Friday, January 30, 2015

Lavender -- Challenge Poem

What does red and blue make?

Red and blue make purple they say
A violet hue akin to
Field of lavender, beams your way

Hands of red amid hands of blue
Each has a story of its own
Telling it silently to you

None is alike, not all made known
Everything you can imagine
Children all, each a precious stone

Together sweet and sour wine
Vulnerable, at play today
Squint a little, lavender lined
_ _ _
Photo and Poem Copyright,
© 2015 Jimmiehov,
All Rights Reserved
where she tells of Lavender Fields and the Lavender Plant.  Then she tells us to write as we are inspired by reading her page.

Note:  The hands are actually prints of adults, workers at St. Luke's Episcopal Hospital in the Woodlands, Texas.  Click on the picture and you can see their individual signing.  In my poem they would be hands of children, each representing a child, as that is what I can "see".

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Tuesday, January 27, 2015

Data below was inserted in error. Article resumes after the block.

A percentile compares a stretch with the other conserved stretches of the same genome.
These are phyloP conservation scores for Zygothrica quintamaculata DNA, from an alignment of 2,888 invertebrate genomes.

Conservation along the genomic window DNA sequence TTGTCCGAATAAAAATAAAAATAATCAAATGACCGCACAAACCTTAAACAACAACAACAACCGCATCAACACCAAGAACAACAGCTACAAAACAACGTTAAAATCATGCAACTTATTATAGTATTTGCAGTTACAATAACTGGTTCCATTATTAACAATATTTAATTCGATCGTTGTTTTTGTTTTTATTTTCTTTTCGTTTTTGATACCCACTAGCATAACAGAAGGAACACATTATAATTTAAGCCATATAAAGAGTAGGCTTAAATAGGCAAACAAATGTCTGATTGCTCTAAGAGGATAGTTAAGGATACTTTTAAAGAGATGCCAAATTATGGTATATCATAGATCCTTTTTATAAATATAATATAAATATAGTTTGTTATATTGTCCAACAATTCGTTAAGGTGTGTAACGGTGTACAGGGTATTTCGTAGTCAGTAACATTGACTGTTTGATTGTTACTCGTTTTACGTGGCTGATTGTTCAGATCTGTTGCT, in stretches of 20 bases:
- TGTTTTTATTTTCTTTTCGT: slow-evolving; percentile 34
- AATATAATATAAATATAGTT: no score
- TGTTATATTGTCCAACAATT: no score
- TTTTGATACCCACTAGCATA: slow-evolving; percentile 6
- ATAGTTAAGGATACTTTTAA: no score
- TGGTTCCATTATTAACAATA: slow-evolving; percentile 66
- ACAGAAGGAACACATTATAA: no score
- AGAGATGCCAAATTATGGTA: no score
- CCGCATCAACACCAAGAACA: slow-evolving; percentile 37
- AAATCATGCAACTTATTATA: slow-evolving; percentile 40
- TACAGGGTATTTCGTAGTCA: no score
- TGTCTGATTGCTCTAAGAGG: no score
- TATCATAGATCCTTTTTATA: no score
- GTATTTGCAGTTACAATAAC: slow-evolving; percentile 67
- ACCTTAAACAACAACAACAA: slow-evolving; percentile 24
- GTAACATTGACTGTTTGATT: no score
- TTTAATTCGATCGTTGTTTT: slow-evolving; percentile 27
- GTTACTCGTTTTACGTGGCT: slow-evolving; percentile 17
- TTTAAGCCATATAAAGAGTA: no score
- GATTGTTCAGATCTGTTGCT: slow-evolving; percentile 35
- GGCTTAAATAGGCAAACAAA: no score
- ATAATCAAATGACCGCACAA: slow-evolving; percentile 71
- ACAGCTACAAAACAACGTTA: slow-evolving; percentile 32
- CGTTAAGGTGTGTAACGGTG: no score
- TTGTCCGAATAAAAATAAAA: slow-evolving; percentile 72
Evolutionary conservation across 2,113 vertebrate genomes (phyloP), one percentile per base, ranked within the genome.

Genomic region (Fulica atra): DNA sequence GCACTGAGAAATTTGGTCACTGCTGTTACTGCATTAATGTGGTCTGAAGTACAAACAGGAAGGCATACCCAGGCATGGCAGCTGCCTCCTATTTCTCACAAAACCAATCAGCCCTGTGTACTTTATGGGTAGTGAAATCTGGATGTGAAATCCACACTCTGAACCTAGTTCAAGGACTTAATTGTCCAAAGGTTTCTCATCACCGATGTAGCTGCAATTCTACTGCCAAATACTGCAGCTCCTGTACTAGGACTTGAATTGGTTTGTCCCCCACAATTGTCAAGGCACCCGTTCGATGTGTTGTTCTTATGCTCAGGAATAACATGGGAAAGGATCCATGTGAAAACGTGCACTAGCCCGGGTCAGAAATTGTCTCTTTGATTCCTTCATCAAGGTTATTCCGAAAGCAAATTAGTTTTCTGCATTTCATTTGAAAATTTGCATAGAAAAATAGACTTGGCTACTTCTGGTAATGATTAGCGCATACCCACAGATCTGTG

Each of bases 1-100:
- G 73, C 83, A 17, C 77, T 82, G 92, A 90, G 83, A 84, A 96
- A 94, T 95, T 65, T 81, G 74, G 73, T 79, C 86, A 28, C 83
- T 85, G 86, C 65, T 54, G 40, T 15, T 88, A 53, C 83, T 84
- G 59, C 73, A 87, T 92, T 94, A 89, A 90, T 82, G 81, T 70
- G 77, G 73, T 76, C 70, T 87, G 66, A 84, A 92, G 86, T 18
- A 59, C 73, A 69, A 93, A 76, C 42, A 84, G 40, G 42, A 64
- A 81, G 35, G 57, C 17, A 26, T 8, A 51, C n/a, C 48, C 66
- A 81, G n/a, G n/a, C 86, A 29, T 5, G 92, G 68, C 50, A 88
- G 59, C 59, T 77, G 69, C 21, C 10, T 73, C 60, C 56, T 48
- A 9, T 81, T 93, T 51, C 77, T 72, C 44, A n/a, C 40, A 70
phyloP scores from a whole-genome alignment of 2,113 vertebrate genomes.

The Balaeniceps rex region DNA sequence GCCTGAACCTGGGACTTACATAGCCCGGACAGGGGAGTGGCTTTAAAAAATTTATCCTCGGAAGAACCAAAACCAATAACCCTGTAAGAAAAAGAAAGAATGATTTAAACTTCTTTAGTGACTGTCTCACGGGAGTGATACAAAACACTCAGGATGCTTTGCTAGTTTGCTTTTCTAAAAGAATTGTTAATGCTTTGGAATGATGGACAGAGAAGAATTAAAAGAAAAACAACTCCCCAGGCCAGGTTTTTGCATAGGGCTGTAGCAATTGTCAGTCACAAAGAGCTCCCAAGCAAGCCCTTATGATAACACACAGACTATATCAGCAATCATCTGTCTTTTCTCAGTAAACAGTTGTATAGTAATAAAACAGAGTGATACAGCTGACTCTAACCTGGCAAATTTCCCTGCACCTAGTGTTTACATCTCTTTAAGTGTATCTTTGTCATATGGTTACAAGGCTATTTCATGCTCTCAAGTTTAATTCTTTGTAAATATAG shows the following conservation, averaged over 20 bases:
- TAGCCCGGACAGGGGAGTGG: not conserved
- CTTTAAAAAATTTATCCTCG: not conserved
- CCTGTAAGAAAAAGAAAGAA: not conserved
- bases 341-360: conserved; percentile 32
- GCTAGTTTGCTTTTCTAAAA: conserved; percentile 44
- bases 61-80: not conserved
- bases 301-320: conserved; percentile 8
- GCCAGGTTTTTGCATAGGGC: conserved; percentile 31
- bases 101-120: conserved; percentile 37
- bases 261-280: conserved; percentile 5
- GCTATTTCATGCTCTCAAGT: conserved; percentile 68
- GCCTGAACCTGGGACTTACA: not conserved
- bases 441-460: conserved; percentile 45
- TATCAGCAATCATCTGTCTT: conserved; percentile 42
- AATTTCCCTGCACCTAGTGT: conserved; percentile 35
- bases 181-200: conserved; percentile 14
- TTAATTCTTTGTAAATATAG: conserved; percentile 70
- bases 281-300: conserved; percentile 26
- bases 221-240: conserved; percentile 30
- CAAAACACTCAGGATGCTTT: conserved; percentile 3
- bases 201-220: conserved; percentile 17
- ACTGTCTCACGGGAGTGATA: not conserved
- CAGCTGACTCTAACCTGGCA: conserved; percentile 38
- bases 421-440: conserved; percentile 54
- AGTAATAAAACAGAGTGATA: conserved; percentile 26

One Drop of Blood ~~ A spine poem

One Drop of Blood
Everything I never told you
Adult onset
Our mutual friend
The Departed
- - -
Photo and Poem Copyright,
© 2015 Jimmiehov,
All Rights Reserved

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Sunday, January 25, 2015

The Lover's Boat -- a Play it Again Challenge poem

"The Lovers' Boat" Albert Pinkham Ryder 1881
The Lover's Boat
The sun has risen, flowers are awake
Wake up little lovers, they're calling you
We've seen it all, asleep still in embrace
No movement from them is seen, still they sleep
All night long they embraced and cooed and kissed
Time to go now, a blossom for your hair
Smell the fragrance sweet! Awake now she is
Alluring and fresh, what about her guy?
Kiss him on his brow, then his ear you kiss
He will smell you sweet and reciprocate
Awaken he does, and kisses her sweetly